U.S. Equity Markets again closed lower, led by the 1.11% fall in the Dow. This move lower saw the VIX finally break 30, closing 8% higher at a price of 32.26. Markets extended last week’s losses with another day of negative economic sentiment and tightening financial conditions dominating market narratives. Bond yields and the Dollar continue to rally, solidifying negative investor sentiment. With the market repricing for a higher terminal rate, focus has shifted toward upcoming quarterly earnings reports to provide market direction. Meanwhile, the Chicago Fed Manufacturing Index showed that prices paid and received continue to fall, albeit at a slower rate. The real Federal Funds rate could turn positive sooner than you think. Last week, Federal Reserve Chairman Jerome Powell fielded questions from reporters. This Q&A session came on the heels of the Federal Open Market Committee raising rates another 0.75%. A primary topic of discussion was whether or not the central bank is tightening interest rates too much in its fight against inflation growth. After all, over the last three meetings, it has increased the Federal-Funds target range by 2.25%. At the same time, it is guiding for an increase of another 1.25% over the next two meetings in November and December. During this Q&A, Powell was asked, “What is it going to take for rate hikes to slow or even stop?” Right away, Powell discussed the obvious solution in boosting the supply of available workers and houses. But another detail that garnered far less attention was the real Fed-Funds rate. The number is the difference between the Federal-Funds rate and inflation growth. The central bank chief said it needs to get back into positive territory. After last week’s rate increase, the real Fed-Funds rate sits at negative 5.05%. However, if the economy is about to experience more pain as Powell suggested, the real Fed-Funds rate could go decidedly positive as soon as February. That would bode well for the long-term outlook for the economy and the S&P 500 Index. Wednesday’s change increased the Federal-Funds target from a range of 2.25% to 2.50% to a range of 3.00% to 3.25%. And as part of its quarterly summary of economic projections release, policymakers forecast rates will end the year at around 4.4% compared with their June forecast of 3.4%. For 2023, the Fed guided for interest rates of 4.6% compared with the prior 3.8% projection, 3.9% for 2024 compared with the previous 3.4%, and it anticipates interest rates of 2.9% for 2025. We are starting to see inflation growth slow, but it is still nowhere near the 2% goal. So, more rate hikes should be expected. But the real questions here are about the pace at which those increases happen and how long the Fed maintains peak interest rates. We can see the policy changes are shrinking the gap between interest rates and Consumer Price Index. In other words, the real Fed-Funds rate is already moving closer to positive. Remember, the central bank is focused on the long term. It is not just looking for one or two months of slowing data. It is going to maintain high rates until it sees a sustainable and significant decline in inflation. Within the S&P 500 Index, ten of the 11 sectors finished lower. European Markets closed lower. Markets were roiled with volatile foreign exchange trading. The Pound Sterling fell to a record low against the Dollar amid heightened concerns of future unfunded government tax cuts. The Bank of England made a statement following a sharp sell-off in the sterling, saying that it will assess the current situation and would not rule out aggressive rate hike intervention. European Central Bank President Christine Lagarde said to expect interest-rate hikes over the next several meetings to guard against surging inflation expectations. And the German IFO Business Climate Index worsened in September, suggesting the economy is on the path toward a winter recession. In Asia, Regional currencies came under further pressure as equity selling intensified. The People’s Bank of China took action to support the struggling Yuan. One of the measures increased the risk-reserve requirement on foreign currency sales to 20% from 0% – in other words, making it more expensive to short the Yuan. Bank of Japan Governor Haruhiko Kuroda says the central bank will continue with monetary easing to support aggregate demand. But he did not provide any indication of imminent intervention for a falling Yen. Elsewhere, South Korea’s finance minister said that further currency stabilising measures for the won were in the works. Oil closed 2.84% lower while Gold fell 1% after a quiet session.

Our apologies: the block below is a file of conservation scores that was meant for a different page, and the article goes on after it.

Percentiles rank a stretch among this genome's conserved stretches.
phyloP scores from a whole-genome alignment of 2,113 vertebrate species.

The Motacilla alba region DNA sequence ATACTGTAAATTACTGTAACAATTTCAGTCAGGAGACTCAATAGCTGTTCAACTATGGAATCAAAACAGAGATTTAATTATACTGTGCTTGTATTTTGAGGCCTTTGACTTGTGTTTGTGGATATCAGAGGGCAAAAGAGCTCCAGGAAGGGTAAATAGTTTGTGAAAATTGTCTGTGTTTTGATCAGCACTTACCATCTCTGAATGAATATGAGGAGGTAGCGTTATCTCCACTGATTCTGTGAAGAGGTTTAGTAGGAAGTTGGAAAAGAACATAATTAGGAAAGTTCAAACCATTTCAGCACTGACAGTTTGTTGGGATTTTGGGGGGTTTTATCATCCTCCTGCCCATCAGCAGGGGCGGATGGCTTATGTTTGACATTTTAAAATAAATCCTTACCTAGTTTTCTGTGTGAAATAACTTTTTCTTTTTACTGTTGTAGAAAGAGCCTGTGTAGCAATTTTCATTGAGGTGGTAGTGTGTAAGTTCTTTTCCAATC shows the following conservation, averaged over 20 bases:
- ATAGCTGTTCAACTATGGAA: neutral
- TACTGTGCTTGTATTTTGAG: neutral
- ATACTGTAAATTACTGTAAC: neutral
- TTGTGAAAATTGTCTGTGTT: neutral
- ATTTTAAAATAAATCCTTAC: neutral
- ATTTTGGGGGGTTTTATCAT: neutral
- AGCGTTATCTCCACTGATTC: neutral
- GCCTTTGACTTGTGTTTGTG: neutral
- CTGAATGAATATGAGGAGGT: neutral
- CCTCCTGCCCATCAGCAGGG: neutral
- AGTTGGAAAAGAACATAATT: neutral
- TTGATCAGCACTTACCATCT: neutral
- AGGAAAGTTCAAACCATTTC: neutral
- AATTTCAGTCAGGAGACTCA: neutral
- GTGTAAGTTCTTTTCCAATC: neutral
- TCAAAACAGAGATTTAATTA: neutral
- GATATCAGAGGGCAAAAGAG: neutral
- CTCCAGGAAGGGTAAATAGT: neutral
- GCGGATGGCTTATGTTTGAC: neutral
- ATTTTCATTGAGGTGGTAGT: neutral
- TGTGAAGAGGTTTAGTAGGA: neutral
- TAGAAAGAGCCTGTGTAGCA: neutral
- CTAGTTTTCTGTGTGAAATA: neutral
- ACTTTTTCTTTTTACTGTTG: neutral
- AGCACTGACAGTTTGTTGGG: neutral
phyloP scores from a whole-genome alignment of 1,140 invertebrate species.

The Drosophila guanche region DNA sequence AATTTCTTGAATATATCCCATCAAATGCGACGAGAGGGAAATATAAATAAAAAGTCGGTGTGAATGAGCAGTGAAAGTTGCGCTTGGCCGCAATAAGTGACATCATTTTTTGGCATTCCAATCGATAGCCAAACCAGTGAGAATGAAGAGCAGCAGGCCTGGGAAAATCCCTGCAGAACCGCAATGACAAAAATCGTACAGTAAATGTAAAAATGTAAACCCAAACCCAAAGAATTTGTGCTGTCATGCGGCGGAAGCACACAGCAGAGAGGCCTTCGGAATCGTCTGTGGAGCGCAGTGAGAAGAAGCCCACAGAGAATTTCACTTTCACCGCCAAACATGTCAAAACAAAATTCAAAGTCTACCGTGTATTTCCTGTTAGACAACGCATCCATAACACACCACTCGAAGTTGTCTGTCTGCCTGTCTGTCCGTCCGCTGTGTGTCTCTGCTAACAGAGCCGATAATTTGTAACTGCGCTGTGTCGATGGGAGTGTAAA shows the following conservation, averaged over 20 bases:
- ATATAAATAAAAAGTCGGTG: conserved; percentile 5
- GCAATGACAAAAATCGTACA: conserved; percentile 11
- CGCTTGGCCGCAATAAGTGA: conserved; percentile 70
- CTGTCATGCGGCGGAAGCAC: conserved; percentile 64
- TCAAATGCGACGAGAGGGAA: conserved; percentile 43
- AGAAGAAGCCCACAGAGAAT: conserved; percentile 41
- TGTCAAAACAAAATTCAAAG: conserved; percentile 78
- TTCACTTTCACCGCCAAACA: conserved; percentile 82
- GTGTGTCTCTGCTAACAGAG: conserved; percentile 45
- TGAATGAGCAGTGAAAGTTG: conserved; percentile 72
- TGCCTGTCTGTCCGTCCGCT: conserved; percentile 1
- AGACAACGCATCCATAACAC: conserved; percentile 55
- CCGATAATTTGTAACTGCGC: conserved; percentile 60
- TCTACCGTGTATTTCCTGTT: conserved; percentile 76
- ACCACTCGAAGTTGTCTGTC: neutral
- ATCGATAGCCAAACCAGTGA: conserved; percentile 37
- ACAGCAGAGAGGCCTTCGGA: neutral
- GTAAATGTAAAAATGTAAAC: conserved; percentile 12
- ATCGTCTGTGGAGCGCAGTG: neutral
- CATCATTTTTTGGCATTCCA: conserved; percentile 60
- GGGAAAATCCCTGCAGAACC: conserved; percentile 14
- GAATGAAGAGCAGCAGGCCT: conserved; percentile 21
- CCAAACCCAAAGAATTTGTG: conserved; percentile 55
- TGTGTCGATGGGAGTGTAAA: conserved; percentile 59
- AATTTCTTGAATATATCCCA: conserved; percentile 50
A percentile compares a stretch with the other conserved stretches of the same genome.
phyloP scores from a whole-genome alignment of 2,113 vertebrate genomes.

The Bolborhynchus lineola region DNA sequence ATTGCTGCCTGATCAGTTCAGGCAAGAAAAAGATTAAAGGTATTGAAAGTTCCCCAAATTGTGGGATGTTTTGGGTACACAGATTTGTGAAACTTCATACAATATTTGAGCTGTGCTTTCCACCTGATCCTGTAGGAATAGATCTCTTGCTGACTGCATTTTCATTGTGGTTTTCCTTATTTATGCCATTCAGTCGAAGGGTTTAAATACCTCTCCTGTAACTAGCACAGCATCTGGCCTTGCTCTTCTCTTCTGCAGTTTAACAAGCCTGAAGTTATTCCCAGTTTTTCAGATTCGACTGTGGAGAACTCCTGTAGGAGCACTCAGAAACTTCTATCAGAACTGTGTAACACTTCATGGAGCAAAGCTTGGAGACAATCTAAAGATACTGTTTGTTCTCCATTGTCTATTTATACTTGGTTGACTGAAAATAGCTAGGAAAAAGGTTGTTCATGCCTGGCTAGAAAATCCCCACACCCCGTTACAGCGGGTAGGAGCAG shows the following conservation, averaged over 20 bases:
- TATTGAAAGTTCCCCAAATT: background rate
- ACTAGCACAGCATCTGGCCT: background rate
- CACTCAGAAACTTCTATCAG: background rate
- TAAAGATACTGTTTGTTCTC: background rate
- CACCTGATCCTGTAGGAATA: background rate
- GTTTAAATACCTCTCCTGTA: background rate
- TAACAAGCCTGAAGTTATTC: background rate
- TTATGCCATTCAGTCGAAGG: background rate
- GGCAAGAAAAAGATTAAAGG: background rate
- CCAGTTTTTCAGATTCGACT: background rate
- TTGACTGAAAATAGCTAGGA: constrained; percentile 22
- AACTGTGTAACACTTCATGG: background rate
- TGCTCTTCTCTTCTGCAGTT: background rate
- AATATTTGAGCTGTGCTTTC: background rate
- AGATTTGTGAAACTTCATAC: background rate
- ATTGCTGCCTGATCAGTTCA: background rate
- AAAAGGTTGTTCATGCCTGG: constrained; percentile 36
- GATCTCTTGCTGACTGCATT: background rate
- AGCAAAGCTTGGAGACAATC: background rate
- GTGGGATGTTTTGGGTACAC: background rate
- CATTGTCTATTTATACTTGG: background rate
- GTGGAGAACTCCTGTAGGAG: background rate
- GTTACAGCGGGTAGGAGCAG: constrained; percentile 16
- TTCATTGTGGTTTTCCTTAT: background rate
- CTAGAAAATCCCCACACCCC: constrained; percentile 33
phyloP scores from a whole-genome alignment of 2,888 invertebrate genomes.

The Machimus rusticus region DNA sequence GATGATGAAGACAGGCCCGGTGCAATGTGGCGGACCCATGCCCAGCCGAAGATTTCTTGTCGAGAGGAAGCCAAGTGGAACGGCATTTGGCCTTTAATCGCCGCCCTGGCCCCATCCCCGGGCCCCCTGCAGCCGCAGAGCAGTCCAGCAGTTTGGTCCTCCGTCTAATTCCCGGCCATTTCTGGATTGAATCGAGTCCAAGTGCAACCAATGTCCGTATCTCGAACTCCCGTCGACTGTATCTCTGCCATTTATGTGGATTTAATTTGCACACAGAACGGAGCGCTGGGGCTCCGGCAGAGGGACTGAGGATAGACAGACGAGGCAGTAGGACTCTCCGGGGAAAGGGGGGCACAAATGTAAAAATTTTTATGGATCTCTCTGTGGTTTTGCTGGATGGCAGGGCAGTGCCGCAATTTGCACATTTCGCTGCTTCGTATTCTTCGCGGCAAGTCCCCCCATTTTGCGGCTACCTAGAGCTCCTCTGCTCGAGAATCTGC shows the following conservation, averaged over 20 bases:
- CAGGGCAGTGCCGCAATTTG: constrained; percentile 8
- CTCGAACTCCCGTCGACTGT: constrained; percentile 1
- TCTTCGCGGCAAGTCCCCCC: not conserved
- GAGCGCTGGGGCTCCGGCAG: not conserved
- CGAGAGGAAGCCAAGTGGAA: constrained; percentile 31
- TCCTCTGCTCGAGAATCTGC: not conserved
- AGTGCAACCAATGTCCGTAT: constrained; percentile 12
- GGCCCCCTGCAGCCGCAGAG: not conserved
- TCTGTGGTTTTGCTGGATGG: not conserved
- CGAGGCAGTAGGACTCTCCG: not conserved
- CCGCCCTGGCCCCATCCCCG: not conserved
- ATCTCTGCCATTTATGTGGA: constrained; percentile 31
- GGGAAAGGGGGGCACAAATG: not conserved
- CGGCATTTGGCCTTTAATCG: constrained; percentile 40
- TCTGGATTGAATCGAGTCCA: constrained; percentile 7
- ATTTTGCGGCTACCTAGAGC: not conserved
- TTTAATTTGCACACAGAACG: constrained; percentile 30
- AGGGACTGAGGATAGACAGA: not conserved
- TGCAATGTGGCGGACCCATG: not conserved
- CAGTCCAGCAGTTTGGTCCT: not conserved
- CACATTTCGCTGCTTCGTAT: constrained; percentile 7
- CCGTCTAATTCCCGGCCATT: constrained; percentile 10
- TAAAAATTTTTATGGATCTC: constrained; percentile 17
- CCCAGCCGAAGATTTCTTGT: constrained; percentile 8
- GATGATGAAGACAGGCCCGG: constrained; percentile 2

To mark my 2625th issue of TraderNoble Daily Commentary I am offering a special 2-Year Rate of Euro 2750 for my Platinum Service which includes 1 to 4 updated emails throughout the trading day to demonstrate this value, a monthly subscription over the same period would cost 4440 euro in total This offer represents a 38% discount and is open to both new and existing members. If anyone is interested in this offer can you please email me on bryan@tradernoble.com for details